The poorest in UK are living longer, but it seems they feel worse

27th Jan 2020


Poor British adults are less healthy than they were a generation before.


This comes from research on how people feel about their health, which is not necessarily the same as how healthy they are. Life expectancy in low income households has risen, which suggests that their general health may not be worse.

“Health of poor British adults is now WORSE than it was for those who grew up in the Great Depression” 

MailOnline, 20 January 2020

“Health of poorest adults in Britain today 'worse than it was for those born in 1920'”

The Herald, 21 January 2020

“Poorest adults in worse health now than older generation – study” 

The Guardian, 21 January 2020

An important distinction got lost in some headlines last week about the health of adults in the poorest households in the UK.

Many newspapers reported new research by Dr Stephen Jivraj at University College London, which analysed survey data on the health of people in the UK. This found that middle-aged people in the poorest third of households became more likely to report a life-limiting illness or general poor health between 1979 and 2011. Meanwhile, the experience of the richest third hardly changed. In other words, the health of poorer people had got worse, and the gap between them and the richest had grown wider.

Health inequality is real, and several studies provide evidence that the gap between the richest and poorest is widening. 

But Dr Jivraj’s research does not say that people on low incomes are objectively in worse health than a generation before, as suggested by the press.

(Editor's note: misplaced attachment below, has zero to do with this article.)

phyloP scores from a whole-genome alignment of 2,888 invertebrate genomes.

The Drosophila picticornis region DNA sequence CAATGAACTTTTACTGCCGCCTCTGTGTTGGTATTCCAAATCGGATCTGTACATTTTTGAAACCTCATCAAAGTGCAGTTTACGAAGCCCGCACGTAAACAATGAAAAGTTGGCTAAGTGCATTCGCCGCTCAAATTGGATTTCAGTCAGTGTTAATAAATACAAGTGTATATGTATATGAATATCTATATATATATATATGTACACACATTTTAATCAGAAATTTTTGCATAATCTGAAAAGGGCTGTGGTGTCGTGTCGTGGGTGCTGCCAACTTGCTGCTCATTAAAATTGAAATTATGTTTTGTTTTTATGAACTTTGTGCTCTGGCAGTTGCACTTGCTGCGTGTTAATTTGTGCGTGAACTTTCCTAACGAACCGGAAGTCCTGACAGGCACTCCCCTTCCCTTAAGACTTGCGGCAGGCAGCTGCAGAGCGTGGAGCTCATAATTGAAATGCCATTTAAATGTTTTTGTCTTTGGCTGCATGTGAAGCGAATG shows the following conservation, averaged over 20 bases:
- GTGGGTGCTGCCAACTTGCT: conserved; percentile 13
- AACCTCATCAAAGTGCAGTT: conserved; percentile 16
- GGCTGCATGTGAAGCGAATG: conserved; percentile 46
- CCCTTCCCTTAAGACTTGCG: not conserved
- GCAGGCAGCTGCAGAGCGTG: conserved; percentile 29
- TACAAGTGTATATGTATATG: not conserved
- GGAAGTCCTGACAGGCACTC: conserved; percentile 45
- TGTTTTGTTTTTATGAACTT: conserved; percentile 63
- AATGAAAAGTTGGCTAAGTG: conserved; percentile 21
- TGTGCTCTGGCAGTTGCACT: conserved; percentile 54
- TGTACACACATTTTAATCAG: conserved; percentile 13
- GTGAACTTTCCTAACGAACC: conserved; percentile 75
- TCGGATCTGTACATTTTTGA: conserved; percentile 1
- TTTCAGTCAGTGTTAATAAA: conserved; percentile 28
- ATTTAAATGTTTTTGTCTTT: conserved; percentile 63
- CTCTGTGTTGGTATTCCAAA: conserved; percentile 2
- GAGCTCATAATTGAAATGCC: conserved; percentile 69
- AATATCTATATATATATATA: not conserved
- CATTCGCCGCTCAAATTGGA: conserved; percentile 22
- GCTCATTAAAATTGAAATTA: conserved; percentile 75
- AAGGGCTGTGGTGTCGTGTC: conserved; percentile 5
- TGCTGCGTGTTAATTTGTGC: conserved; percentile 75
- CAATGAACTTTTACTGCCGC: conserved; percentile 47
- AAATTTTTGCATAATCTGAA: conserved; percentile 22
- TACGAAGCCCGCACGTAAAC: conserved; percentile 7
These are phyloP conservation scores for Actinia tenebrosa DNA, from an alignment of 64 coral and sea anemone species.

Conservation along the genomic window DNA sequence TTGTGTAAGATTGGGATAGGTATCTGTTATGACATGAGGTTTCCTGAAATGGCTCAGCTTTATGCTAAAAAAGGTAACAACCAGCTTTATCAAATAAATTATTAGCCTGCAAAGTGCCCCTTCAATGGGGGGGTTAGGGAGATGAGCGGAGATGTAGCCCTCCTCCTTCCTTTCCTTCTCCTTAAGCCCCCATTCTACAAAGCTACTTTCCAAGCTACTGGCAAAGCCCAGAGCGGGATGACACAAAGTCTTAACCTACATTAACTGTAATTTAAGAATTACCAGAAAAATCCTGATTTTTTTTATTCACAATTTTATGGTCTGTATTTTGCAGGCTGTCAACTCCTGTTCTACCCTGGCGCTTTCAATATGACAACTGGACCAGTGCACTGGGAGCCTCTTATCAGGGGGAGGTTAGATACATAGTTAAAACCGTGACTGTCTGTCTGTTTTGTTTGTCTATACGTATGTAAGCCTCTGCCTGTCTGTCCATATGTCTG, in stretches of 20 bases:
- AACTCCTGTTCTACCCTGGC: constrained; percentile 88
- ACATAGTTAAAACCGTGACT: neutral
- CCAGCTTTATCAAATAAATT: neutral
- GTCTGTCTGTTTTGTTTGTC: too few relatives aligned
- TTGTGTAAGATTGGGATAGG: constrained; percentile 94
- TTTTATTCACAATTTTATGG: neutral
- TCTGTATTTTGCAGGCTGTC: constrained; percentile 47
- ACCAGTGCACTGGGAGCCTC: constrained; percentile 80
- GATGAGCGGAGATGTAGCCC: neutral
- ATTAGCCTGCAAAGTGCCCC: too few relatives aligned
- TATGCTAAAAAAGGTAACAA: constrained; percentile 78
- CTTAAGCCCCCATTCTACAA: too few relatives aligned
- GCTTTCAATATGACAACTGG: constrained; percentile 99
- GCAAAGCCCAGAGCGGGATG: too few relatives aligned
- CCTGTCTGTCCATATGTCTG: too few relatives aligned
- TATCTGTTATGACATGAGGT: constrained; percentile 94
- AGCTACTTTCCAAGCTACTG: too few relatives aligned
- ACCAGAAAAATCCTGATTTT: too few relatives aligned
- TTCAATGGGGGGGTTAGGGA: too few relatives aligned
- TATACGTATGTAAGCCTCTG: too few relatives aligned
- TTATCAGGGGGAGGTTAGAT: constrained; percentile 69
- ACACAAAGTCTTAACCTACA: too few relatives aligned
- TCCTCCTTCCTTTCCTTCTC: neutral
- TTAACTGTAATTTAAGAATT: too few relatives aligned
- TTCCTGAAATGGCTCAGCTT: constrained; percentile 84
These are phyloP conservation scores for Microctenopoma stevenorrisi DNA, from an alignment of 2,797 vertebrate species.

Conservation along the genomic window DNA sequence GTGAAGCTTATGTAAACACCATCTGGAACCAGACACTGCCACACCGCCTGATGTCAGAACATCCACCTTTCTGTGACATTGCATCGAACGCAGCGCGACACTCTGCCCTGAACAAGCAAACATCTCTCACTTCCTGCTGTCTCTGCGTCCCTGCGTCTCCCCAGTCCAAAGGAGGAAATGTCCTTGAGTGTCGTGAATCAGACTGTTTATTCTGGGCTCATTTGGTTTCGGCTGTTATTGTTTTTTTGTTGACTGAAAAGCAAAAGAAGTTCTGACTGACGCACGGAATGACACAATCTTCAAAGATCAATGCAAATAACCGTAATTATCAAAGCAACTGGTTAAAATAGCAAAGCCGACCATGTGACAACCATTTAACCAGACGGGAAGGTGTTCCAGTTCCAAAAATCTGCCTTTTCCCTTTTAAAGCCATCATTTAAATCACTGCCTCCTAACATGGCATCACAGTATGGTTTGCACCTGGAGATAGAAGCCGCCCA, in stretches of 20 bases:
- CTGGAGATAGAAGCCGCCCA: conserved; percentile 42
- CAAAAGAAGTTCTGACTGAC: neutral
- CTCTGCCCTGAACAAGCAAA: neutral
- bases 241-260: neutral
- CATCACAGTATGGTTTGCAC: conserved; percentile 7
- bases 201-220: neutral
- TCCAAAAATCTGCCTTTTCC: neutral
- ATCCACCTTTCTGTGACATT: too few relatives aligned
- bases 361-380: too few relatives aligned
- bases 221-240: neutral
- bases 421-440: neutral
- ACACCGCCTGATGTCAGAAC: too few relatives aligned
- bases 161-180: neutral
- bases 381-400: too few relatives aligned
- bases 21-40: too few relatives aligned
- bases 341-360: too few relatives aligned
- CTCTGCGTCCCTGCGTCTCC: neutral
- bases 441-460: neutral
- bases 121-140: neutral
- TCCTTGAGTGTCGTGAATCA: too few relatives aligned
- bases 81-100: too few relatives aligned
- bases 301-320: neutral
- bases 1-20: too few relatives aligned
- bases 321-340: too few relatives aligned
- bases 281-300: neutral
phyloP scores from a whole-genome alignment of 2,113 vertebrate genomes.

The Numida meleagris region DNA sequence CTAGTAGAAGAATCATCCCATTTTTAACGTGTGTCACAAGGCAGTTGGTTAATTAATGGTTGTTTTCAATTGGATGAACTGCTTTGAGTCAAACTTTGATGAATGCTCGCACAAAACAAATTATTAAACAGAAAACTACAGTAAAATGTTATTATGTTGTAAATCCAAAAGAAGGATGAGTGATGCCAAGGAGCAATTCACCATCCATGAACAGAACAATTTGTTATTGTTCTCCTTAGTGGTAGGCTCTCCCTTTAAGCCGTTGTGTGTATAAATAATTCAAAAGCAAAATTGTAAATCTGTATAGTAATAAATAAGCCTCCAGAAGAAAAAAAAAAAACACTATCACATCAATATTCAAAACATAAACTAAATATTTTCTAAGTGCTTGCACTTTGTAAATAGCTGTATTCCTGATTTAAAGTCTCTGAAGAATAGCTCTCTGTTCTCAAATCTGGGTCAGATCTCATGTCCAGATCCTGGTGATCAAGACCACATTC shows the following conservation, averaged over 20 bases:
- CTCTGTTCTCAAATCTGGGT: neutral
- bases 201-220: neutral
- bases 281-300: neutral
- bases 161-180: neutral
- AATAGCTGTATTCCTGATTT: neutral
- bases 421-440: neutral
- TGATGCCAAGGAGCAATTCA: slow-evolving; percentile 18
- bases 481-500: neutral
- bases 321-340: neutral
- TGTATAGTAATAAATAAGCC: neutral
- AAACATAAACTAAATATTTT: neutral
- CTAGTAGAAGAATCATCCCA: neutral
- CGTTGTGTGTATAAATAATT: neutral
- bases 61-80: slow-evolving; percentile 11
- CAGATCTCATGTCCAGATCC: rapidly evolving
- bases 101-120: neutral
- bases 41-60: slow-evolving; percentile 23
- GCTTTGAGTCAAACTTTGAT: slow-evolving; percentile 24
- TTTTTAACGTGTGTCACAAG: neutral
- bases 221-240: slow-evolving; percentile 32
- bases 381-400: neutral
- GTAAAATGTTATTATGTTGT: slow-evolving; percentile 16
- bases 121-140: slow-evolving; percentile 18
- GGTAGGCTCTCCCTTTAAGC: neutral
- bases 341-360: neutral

Measuring how many people report poor health does not necessarily tell you how healthy they are. We know, for example, that life expectancy rose substantially in the 20th and early-21st centuries, including for people on low incomes and people doing unskilled manual work. This suggests that the general health of the whole UK has improved.

The research paper itself says that different generations might report illness and disability in different ways, because “those in lower-income groups born later… [could] have greater expectations of their own health”. By contrast, the oldest people in the study grew up before the foundation of the NHS. 

It is also possible that some middle-aged people in poor health today might have died before reaching middle-age in the past, thereby making previous generations of middle-aged people look healthier than they actually were.

Dr Jivraj did not take account of this in his research, but said when we contacted him that he thought the effect would be small. We’re going to look into this issue in more depth, and will update this article if necessary.